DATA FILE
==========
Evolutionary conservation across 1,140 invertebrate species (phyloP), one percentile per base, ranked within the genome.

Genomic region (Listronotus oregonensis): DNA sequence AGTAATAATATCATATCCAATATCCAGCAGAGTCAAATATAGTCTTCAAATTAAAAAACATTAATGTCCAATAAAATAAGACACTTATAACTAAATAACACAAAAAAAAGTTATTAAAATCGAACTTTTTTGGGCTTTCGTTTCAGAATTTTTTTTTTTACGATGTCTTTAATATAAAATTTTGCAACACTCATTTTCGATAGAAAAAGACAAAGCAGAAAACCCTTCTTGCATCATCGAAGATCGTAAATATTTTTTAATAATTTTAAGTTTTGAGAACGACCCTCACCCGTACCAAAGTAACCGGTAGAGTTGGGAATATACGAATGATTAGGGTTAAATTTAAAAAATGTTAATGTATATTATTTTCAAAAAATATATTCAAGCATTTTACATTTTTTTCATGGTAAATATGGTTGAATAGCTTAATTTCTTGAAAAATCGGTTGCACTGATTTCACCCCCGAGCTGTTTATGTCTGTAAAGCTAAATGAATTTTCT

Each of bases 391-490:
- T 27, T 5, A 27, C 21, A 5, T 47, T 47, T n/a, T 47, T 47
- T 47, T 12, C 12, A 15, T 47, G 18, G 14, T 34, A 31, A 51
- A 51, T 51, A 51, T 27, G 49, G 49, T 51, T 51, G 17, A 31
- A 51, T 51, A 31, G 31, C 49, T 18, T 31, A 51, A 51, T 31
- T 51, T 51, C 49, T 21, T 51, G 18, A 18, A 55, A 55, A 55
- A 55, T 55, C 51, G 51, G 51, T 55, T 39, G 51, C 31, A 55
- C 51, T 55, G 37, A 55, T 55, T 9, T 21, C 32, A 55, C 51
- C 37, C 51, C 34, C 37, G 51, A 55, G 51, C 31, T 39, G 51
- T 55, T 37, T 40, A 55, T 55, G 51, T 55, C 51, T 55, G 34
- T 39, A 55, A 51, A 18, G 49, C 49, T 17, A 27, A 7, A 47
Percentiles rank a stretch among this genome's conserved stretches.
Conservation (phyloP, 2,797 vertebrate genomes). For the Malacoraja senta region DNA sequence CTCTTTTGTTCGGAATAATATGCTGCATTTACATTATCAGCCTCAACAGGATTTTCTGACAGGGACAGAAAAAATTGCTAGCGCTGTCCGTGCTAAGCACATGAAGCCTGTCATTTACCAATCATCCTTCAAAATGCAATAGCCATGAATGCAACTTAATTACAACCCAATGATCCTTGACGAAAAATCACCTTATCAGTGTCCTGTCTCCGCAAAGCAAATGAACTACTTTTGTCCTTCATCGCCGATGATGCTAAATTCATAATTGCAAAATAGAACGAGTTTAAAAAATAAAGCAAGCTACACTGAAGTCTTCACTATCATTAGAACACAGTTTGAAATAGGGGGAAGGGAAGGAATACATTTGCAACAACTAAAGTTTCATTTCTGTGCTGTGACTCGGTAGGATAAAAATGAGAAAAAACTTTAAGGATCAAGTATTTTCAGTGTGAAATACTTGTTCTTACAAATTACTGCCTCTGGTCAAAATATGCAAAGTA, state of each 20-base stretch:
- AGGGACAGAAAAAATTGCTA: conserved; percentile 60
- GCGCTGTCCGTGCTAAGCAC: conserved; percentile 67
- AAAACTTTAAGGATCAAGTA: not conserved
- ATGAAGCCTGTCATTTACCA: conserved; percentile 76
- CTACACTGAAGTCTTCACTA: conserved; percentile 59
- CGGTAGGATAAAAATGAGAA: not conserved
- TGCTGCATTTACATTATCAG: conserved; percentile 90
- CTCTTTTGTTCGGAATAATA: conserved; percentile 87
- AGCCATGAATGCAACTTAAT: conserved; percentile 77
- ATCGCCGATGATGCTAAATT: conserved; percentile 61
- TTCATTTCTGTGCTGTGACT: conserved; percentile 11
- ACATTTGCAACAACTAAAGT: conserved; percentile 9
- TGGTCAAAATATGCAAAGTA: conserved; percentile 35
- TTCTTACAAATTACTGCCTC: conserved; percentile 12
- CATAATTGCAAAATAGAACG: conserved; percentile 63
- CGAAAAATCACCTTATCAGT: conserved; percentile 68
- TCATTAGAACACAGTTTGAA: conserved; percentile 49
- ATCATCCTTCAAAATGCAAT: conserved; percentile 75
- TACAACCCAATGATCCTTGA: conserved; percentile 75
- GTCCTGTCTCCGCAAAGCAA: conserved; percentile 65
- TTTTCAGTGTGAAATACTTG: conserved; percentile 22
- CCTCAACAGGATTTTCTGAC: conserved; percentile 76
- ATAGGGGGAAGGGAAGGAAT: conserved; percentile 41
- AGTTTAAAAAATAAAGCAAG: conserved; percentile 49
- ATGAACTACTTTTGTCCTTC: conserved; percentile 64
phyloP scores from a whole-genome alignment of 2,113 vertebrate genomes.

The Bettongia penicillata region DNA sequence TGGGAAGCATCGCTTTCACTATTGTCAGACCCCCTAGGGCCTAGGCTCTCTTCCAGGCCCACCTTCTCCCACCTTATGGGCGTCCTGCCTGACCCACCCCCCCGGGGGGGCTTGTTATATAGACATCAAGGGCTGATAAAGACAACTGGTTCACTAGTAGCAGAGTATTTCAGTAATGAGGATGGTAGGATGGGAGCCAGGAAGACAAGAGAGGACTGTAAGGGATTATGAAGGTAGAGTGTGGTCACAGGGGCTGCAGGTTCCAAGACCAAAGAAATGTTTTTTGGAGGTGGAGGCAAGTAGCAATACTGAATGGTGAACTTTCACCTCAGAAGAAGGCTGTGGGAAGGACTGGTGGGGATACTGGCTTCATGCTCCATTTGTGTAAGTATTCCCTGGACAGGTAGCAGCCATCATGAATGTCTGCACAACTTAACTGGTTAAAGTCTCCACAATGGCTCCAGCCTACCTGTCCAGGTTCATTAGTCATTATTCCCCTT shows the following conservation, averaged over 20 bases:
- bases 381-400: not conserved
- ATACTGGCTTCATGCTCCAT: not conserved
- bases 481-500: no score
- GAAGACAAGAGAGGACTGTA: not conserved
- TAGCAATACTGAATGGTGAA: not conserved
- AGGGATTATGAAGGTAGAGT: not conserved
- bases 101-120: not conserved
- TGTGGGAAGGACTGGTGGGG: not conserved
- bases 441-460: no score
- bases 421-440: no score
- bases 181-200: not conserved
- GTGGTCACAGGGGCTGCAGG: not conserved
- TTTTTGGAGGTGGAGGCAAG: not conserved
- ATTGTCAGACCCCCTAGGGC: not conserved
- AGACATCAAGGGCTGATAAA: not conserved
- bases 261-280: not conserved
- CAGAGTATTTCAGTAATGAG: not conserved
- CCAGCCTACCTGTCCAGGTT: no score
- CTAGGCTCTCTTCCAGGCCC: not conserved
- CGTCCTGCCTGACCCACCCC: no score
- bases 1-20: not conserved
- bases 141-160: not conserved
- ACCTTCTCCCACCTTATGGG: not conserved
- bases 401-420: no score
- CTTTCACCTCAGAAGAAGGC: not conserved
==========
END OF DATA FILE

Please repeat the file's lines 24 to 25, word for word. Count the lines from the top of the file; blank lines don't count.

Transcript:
- AGCCATGAATGCAACTTAAT: conserved; percentile 77
- ATCGCCGATGATGCTAAATT: conserved; percentile 61